Among those is HIV (human immunodeficiency virus), a virus that attacks the body’s immune system. Once a person gets HIV, they have it for life. Having syphilis increases the risk of transmitting as well as getting infected with HIV, notes the National Institute of Allergy and Infectious Diseases. (15)

History of Syphilis

Syphilis has been afflicting humanity for a long time. The first recorded epidemic swept through Europe in the 15th century, although where it started remains unclear.

At that time, syphilis appears to have been a much more severe illness than it is today, causing horrendous skin lesions and pain, and quickly leading to death.

The treatments, such as they were, were ineffective, often painful, and sometimes killed the patient before the disease did.

By the 18th century, syphilis had become less virulent, more closely resembling the disease it is today.

But it was only in the early 1900s that the cause of syphilis was found, and only in 1943 that the first syphilis patients were cured with penicillin, at the U.S. Marine Hospital in Staten Island, New York.

Learn More About the History of Syphilis

Myths and Facts About Syphilis

Given how long it took to discover the cause of syphilis, it’s not surprising that some mistaken beliefs about it developed over the years. One early belief, for example, was that syphilis is an inherited disease. It is not.

More surprising, perhaps, is that certain myths about syphilis persist today, when so much more is known about it.

One potentially dangerous myth is that you can tell if you have syphilis. Often, you cannot. If the initial, painless sore is hidden in the anus, vulva, or cervix, you may not notice it at all. Similarly, you may or may not notice — or correctly identify — the skin rashes or sores that mark the secondary stage of syphilis. And once they clear up, you may have no symptoms for a long time, but still carry the infection in your body.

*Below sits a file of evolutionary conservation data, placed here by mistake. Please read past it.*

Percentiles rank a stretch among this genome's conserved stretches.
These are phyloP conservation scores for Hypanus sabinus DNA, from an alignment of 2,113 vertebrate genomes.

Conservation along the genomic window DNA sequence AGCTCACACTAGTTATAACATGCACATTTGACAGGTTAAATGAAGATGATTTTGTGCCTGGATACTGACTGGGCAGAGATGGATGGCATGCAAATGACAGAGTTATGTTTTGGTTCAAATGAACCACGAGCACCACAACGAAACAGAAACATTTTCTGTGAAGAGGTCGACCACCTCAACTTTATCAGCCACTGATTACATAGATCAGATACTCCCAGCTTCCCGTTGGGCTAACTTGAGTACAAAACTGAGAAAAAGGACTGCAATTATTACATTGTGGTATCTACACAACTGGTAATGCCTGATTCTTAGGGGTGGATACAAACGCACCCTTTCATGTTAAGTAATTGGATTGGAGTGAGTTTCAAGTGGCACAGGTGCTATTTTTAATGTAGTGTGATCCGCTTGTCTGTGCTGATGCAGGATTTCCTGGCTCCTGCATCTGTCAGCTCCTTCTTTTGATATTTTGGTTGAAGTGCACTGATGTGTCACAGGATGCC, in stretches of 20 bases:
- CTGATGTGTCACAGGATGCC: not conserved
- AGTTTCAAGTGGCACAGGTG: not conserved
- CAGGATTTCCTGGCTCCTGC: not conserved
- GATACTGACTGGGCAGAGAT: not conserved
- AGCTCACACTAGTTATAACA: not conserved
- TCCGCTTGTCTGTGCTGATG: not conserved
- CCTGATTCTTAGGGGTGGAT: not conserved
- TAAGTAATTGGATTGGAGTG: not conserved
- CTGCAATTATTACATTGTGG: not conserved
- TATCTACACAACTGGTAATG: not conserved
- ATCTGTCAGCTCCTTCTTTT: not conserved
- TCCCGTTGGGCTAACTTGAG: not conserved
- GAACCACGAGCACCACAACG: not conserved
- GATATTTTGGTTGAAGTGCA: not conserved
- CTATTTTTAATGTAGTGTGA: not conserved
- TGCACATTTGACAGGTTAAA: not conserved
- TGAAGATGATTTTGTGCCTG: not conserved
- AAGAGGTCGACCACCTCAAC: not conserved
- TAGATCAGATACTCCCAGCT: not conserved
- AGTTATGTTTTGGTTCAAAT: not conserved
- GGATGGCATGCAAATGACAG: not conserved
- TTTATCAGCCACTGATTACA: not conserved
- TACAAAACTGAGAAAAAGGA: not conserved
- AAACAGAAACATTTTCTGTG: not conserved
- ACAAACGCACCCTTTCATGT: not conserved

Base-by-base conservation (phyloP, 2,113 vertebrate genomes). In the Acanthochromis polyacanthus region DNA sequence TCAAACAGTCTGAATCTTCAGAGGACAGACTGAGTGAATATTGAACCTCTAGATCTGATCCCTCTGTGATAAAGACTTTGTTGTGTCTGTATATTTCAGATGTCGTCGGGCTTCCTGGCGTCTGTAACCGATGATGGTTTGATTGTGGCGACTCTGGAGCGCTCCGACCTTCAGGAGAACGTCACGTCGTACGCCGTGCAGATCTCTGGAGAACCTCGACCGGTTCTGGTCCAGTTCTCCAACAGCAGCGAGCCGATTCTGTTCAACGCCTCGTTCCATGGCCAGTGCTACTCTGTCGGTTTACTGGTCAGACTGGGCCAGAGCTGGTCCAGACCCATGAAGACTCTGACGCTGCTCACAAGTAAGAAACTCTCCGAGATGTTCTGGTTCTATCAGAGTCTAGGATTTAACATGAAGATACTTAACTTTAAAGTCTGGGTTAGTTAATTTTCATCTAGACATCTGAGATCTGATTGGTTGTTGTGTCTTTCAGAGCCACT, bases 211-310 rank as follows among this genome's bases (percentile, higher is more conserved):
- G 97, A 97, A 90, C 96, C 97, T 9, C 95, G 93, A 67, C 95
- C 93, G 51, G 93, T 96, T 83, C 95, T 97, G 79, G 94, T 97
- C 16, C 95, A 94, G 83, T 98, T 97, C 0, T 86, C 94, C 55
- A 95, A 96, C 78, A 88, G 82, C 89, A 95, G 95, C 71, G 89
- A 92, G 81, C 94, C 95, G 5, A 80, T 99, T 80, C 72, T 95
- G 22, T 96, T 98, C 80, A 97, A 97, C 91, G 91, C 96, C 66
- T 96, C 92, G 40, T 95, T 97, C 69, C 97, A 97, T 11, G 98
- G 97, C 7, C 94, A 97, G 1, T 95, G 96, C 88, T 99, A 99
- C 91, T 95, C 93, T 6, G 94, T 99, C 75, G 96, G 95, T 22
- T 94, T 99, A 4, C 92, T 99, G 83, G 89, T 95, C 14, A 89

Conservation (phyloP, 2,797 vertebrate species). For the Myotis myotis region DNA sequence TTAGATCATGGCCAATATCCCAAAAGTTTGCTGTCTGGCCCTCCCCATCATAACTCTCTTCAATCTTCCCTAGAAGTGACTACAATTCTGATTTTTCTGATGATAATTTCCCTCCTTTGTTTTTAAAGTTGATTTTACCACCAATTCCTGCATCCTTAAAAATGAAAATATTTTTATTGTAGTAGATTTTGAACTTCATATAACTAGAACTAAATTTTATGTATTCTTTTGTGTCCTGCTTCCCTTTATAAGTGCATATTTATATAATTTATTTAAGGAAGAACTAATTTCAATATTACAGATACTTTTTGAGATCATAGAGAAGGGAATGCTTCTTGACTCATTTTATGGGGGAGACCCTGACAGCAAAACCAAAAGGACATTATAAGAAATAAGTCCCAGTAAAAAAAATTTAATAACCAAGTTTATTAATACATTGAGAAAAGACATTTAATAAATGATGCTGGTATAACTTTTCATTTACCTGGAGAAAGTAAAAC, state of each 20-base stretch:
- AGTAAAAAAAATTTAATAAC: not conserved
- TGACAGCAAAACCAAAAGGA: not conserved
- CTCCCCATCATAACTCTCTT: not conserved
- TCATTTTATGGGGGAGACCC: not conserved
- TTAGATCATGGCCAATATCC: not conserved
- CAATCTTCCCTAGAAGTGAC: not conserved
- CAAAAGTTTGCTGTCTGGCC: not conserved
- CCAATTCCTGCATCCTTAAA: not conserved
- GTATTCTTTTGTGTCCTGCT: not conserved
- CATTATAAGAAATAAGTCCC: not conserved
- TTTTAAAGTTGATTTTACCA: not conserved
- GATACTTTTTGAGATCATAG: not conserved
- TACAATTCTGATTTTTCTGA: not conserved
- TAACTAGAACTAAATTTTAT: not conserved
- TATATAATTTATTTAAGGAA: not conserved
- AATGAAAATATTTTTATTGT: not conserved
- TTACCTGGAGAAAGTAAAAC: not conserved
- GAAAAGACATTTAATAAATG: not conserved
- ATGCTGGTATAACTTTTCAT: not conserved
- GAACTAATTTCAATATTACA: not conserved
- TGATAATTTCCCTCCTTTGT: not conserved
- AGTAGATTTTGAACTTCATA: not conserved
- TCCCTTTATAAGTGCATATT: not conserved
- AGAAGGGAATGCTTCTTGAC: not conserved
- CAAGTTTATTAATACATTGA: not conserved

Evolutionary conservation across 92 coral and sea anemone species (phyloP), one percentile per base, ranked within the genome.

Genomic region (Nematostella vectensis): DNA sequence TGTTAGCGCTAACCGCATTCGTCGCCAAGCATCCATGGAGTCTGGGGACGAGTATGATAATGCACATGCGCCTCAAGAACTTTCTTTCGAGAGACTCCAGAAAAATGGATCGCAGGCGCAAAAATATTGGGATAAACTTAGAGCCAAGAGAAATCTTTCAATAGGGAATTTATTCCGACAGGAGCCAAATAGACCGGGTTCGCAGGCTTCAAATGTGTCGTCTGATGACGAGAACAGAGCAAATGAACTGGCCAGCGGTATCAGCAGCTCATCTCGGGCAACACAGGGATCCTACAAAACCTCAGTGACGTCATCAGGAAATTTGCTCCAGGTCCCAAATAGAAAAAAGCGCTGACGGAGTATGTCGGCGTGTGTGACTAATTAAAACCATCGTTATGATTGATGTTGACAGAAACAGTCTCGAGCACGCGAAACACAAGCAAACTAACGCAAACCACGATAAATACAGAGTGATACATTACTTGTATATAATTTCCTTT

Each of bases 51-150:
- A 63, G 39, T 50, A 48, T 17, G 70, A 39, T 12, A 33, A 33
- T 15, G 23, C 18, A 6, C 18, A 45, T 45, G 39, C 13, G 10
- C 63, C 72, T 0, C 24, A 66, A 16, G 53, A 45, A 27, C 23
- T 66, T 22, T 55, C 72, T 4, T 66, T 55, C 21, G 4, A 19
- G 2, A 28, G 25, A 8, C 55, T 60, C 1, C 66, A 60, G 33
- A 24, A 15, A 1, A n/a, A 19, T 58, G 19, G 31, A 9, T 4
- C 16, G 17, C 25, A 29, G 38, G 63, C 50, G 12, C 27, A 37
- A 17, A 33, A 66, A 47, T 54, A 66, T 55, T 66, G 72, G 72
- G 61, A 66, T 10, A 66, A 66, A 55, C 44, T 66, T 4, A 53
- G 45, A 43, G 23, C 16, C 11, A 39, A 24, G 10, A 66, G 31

Another potentially dangerous myth is that syphilis is a thing of the past. In fact, syphilis rates are on the rise. That’s why every sexually active person should be aware of syphilis, how it’s spread, and how to avoid getting it.

Learn More About Myths and Facts About Syphilis

Resources We Love

Many organizations offer information on sexual health and STDs, including syphilis, and some can provide testing and treatment, as well.


This CDC site can help you find an STD testing location near you.

American Sexual Health Association

This nonprofit organization operates from the premise that everyone has the right to information and services that will help them be sexually healthy. They aim to provide resources along with information that is reliable, science-based, and stigma-free.


This United Kingdom–based charity provides information and education on HIV, AIDS, and other sexually transmitted diseases to a global audience. The website additionally has information on puberty, sexuality, and safer sexual practices.

Planned Parenthood

This nonprofit organization provides care, education, and advocacy for reproductive health and sexual health.

Learn More About Sexual Health Resources

Additional reporting by Becky Upham.

Editorial Sources and Fact-Checking

  1. Syphilis Tests. Lab Tests Online. August 10, 2020.
  2. Which STD Tests Should I Get? Sexually Transmitted Diseases. Centers for Disease Control and Prevention. June 30, 2014.
  3. What Are the Symptoms of Syphilis? Planned Parenthood.
  4. Syphilis — CDC Fact Sheet. Sexually Transmitted Diseases (STDs). Centers for Disease Control and Prevention. June 8, 2017.
  5. Syphilis. Mayo Clinic. September 19, 2019.
  6. Syphilis. DermNet NZ. January 2020.
  7. Should I Get Tested for Syphilis? Planned Parenthood.
  8. Syphilis Treatment and Care. Sexually Transmitted Diseases. Centers for Disease Control and Prevention. March 26, 2020.
  9. Paulo N, Cascarejo J, and Vouga L. Syphilitic Aneurysm of the Ascending Aorta. Interactive Cardiovascular and Thoracic Surgery. February 14, 2012.
  10. Congenital Syphilis. MedlinePlus. August 4, 2020.
  11. Screening Recommendations and Considerations Referenced in Treatment Guidelines and Original Sources. Centers for Disease Control and Prevention. June 4, 2015.
  12. Sexually Transmitted Disease Surveillance 2018: Syphilis. Centers for Disease Control and Prevention. October 1, 2019. 
  13. Newkirk VR II. A Generation of Bad Blood. The Atlantic. June 17, 2016.
  14. Alsan M, Wanamaker M. Tuskegee and the Health of Black Men. The National Bureau of Economic Research. June 2017.
  15. Syphilis. National Institute of Allergy and Infectious Diseases. October 27, 2014.